ISBN-10:
0470409061
ISBN-13:
9780470409060
Pub. Date:
01/14/2013
Publisher:
Wiley
Foodservice Management Fundamentals / Edition 1

Foodservice Management Fundamentals / Edition 1

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Overview

Foodservice Management Fundamentals / Edition 1

Foodservice Management Fundamentals focuses on the toolsnecessary for managing foodservice operations in today’saggressive business environment. Reynolds & McClusky showreaders how to position, manage, and leverage a successful foodservice operation—commercial and non-commercial—in a varietyof venues. Using a menu-driven approach, the book will be full ofmanagement tools, best practices, and techniques. Reynolds brings ahospitality and business background while McClusky bringsexperience and expertise in nutrition & dietetics.

Product Details

ISBN-13: 9780470409060
Publisher: Wiley
Publication date: 01/14/2013
Pages: 432
Sales rank: 313,869
Product dimensions: 8.70(w) x 11.00(h) x 1.10(d)

About the Author

Dennis Reynolds is the Ivar B. Haglund Endowed Chair in Hospitality Business Management at Washington State University. Previously, he was the J. Thomas Clark Professor of Entrepreneurship and Personal Enterprise at Cornell University's School of Hotel Administration.

Kathleen W. McClusky, MS, RD, FADA, is Director of Patient Satisfaction at Morrison Management Specialists in Atlanta, Georgia. She has also served as the president of her state's Dietetic Association and as an adjunct professor at Russell Sage College.

Table of Contents

PREFACE ix

Acknowledgments xiii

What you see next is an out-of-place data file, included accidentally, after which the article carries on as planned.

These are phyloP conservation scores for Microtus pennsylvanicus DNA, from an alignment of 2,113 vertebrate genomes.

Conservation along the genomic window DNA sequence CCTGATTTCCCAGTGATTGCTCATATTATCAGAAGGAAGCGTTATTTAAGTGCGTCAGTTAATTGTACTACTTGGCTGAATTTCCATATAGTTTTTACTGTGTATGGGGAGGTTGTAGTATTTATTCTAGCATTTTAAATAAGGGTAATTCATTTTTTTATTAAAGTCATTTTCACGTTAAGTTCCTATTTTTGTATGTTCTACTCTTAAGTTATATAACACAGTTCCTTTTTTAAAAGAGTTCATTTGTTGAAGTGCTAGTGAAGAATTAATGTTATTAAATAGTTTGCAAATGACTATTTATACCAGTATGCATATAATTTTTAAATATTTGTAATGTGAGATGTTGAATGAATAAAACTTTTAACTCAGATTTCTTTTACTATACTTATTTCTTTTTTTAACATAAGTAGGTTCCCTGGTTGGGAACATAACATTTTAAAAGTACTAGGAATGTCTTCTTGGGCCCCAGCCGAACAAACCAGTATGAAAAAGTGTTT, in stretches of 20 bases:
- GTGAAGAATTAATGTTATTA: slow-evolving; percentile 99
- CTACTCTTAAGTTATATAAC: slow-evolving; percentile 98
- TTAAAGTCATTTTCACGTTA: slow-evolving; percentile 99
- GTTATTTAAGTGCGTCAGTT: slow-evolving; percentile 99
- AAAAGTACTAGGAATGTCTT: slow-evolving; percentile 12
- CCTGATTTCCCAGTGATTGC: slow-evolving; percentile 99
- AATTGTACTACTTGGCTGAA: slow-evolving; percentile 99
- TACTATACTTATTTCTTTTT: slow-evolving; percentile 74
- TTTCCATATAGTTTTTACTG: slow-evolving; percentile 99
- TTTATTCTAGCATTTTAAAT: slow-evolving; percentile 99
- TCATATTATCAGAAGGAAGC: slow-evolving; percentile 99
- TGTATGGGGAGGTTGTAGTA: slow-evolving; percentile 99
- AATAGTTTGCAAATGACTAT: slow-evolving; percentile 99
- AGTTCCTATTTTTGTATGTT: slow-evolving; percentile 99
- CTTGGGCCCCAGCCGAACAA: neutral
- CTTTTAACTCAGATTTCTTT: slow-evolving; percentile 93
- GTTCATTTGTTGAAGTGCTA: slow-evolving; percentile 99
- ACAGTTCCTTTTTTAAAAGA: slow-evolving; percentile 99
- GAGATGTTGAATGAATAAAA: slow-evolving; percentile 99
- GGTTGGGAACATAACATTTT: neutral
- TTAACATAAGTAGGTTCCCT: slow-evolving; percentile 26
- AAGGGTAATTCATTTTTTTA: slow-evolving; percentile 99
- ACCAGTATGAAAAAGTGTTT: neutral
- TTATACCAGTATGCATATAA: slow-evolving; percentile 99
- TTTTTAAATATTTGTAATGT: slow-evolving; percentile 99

About the Authors xiv

PART 1: THE FOODSERVICE INDUSTRY 1

CHAPTER 1 THE FOODSERVICE INDUSTRY 3

History 4

Segmentation 11

Industry Statistics 15

Managerial Implications 16

CASE IN POINT: The College Experience 17

CHAPTER 2 THE FOODSERVICE BUSINESS 21

What Makes the Foodservice Business

Unique? 22

Key Characteristics 22

Trends 23

Business Lifecycle 23

Understanding the Marketplace 25

Value from the Customers’ Perspective 28

Managerial Implications: Maximizing Opportunities in theCompetitive Marketplace 33

CASE IN POINT: Restaurant No. 2 35

PART 2: THE MENU 39

CHAPTER 3 MENU PLANNING AND DEVELOPMENT 41

Philosophy 42

Planning 43

Menus in Onsite Foodservice 50

The Art of Menu Development 65

Sustainability in Menu Planning 66

Managerial Implications 69

CASE IN POINT: The Handwritten Menu 71

CHAPTER 4 RECIPE STANDARDIZATION, COSTING, AND ANALYSIS73

Recipe Standardization 74

Recipe Costing 83

Recipe Analysis 84

Managerial Implications 85

CASE IN POINT: Recipe, What Recipe? 88

CHAPTER 5 MENU PRICING 91

Pricing Approaches 92

Menu Psychology 95

Extending Menu Philosophy 104

Menu Engineering 105

Managerial Implications 107

CASE IN POINT: The $47 Burger 108

PART 3: THE FOODSERVICE OPERATION 111

CHAPTER 6 FACILITIES PLANNING, DESIGN, AND EQUIPMENT113

Planning 114

Design and Layout 118

Equipment 124

Corporate Responsibility 126

Managerial Implications 127